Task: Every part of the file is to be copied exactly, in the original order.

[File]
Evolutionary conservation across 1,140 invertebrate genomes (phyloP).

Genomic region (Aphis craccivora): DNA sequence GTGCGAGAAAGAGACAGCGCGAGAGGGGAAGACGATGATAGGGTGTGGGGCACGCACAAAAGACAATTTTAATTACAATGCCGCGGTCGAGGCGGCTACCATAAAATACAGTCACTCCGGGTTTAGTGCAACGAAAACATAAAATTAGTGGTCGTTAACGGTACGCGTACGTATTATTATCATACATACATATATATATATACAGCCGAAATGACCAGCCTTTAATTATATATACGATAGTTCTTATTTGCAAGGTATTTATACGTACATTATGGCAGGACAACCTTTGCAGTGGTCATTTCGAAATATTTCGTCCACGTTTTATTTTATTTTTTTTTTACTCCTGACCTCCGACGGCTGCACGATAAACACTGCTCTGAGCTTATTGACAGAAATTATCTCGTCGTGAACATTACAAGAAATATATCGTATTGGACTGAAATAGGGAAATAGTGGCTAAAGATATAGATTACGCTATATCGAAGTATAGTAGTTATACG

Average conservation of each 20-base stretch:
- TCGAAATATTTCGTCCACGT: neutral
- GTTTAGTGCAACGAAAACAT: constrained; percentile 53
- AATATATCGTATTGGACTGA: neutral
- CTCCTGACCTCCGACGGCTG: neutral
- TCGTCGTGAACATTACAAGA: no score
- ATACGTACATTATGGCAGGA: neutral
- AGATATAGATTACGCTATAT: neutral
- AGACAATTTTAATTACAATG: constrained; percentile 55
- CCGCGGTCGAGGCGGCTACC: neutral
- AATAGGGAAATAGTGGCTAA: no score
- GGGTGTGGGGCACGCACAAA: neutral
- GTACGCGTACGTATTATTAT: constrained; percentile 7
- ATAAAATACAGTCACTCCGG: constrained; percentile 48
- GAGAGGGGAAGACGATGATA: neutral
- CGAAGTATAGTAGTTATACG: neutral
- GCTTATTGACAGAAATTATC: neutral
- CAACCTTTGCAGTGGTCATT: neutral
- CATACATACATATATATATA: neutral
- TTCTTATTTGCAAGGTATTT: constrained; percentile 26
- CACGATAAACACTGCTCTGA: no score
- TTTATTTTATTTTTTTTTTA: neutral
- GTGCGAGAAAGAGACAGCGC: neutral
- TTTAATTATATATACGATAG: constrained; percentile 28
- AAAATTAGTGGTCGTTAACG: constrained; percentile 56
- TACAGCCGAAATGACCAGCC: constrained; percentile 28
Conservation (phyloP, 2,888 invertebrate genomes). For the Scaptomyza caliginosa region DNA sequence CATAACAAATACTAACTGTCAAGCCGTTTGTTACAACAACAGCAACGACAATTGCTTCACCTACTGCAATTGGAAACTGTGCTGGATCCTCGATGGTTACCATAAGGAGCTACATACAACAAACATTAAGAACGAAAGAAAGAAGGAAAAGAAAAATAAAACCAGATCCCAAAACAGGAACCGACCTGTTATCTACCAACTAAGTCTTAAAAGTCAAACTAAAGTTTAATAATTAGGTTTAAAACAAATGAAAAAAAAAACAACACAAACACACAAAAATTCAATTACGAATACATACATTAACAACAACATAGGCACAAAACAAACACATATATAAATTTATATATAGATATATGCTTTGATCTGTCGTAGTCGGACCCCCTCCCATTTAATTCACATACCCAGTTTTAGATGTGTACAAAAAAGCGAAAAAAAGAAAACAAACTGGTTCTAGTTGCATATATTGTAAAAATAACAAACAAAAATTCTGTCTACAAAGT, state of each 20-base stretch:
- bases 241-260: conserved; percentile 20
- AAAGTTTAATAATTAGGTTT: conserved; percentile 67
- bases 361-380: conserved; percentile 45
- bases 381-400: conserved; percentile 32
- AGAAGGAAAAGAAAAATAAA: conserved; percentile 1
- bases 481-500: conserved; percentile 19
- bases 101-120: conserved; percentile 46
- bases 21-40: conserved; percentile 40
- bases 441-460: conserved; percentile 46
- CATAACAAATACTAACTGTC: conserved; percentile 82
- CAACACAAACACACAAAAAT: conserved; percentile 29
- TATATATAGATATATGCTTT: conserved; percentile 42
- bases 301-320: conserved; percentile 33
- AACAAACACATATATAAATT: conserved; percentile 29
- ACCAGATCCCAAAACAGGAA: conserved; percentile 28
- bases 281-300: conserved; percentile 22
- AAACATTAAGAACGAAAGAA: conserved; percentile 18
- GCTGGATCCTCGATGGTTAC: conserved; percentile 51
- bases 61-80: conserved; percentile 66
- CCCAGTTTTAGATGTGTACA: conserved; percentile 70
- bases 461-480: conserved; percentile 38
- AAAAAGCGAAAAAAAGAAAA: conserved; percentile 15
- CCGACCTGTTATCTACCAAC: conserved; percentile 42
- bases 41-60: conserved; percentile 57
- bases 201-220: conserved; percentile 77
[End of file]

Evolutionary conservation across 1,140 invertebrate genomes (phyloP).

Genomic region (Aphis craccivora): DNA sequence GTGCGAGAAAGAGACAGCGCGAGAGGGGAAGACGATGATAGGGTGTGGGGCACGCACAAAAGACAATTTTAATTACAATGCCGCGGTCGAGGCGGCTACCATAAAATACAGTCACTCCGGGTTTAGTGCAACGAAAACATAAAATTAGTGGTCGTTAACGGTACGCGTACGTATTATTATCATACATACATATATATATATACAGCCGAAATGACCAGCCTTTAATTATATATACGATAGTTCTTATTTGCAAGGTATTTATACGTACATTATGGCAGGACAACCTTTGCAGTGGTCATTTCGAAATATTTCGTCCACGTTTTATTTTATTTTTTTTTTACTCCTGACCTCCGACGGCTGCACGATAAACACTGCTCTGAGCTTATTGACAGAAATTATCTCGTCGTGAACATTACAAGAAATATATCGTATTGGACTGAAATAGGGAAATAGTGGCTAAAGATATAGATTACGCTATATCGAAGTATAGTAGTTATACG

Average conservation of each 20-base stretch:
- TCGAAATATTTCGTCCACGT: neutral
- GTTTAGTGCAACGAAAACAT: constrained; percentile 53
- AATATATCGTATTGGACTGA: neutral
- CTCCTGACCTCCGACGGCTG: neutral
- TCGTCGTGAACATTACAAGA: no score
- ATACGTACATTATGGCAGGA: neutral
- AGATATAGATTACGCTATAT: neutral
- AGACAATTTTAATTACAATG: constrained; percentile 55
- CCGCGGTCGAGGCGGCTACC: neutral
- AATAGGGAAATAGTGGCTAA: no score
- GGGTGTGGGGCACGCACAAA: neutral
- GTACGCGTACGTATTATTAT: constrained; percentile 7
- ATAAAATACAGTCACTCCGG: constrained; percentile 48
- GAGAGGGGAAGACGATGATA: neutral
- CGAAGTATAGTAGTTATACG: neutral
- GCTTATTGACAGAAATTATC: neutral
- CAACCTTTGCAGTGGTCATT: neutral
- CATACATACATATATATATA: neutral
- TTCTTATTTGCAAGGTATTT: constrained; percentile 26
- CACGATAAACACTGCTCTGA: no score
- TTTATTTTATTTTTTTTTTA: neutral
- GTGCGAGAAAGAGACAGCGC: neutral
- TTTAATTATATATACGATAG: constrained; percentile 28
- AAAATTAGTGGTCGTTAACG: constrained; percentile 56
- TACAGCCGAAATGACCAGCC: constrained; percentile 28
Conservation (phyloP, 2,888 invertebrate genomes). For the Scaptomyza caliginosa region DNA sequence CATAACAAATACTAACTGTCAAGCCGTTTGTTACAACAACAGCAACGACAATTGCTTCACCTACTGCAATTGGAAACTGTGCTGGATCCTCGATGGTTACCATAAGGAGCTACATACAACAAACATTAAGAACGAAAGAAAGAAGGAAAAGAAAAATAAAACCAGATCCCAAAACAGGAACCGACCTGTTATCTACCAACTAAGTCTTAAAAGTCAAACTAAAGTTTAATAATTAGGTTTAAAACAAATGAAAAAAAAAACAACACAAACACACAAAAATTCAATTACGAATACATACATTAACAACAACATAGGCACAAAACAAACACATATATAAATTTATATATAGATATATGCTTTGATCTGTCGTAGTCGGACCCCCTCCCATTTAATTCACATACCCAGTTTTAGATGTGTACAAAAAAGCGAAAAAAAGAAAACAAACTGGTTCTAGTTGCATATATTGTAAAAATAACAAACAAAAATTCTGTCTACAAAGT, state of each 20-base stretch:
- bases 241-260: conserved; percentile 20
- AAAGTTTAATAATTAGGTTT: conserved; percentile 67
- bases 361-380: conserved; percentile 45
- bases 381-400: conserved; percentile 32
- AGAAGGAAAAGAAAAATAAA: conserved; percentile 1
- bases 481-500: conserved; percentile 19
- bases 101-120: conserved; percentile 46
- bases 21-40: conserved; percentile 40
- bases 441-460: conserved; percentile 46
- CATAACAAATACTAACTGTC: conserved; percentile 82
- CAACACAAACACACAAAAAT: conserved; percentile 29
- TATATATAGATATATGCTTT: conserved; percentile 42
- bases 301-320: conserved; percentile 33
- AACAAACACATATATAAATT: conserved; percentile 29
- ACCAGATCCCAAAACAGGAA: conserved; percentile 28
- bases 281-300: conserved; percentile 22
- AAACATTAAGAACGAAAGAA: conserved; percentile 18
- GCTGGATCCTCGATGGTTAC: conserved; percentile 51
- bases 61-80: conserved; percentile 66
- CCCAGTTTTAGATGTGTACA: conserved; percentile 70
- bases 461-480: conserved; percentile 38
- AAAAAGCGAAAAAAAGAAAA: conserved; percentile 15
- CCGACCTGTTATCTACCAAC: conserved; percentile 42
- bases 41-60: conserved; percentile 57
- bases 201-220: conserved; percentile 77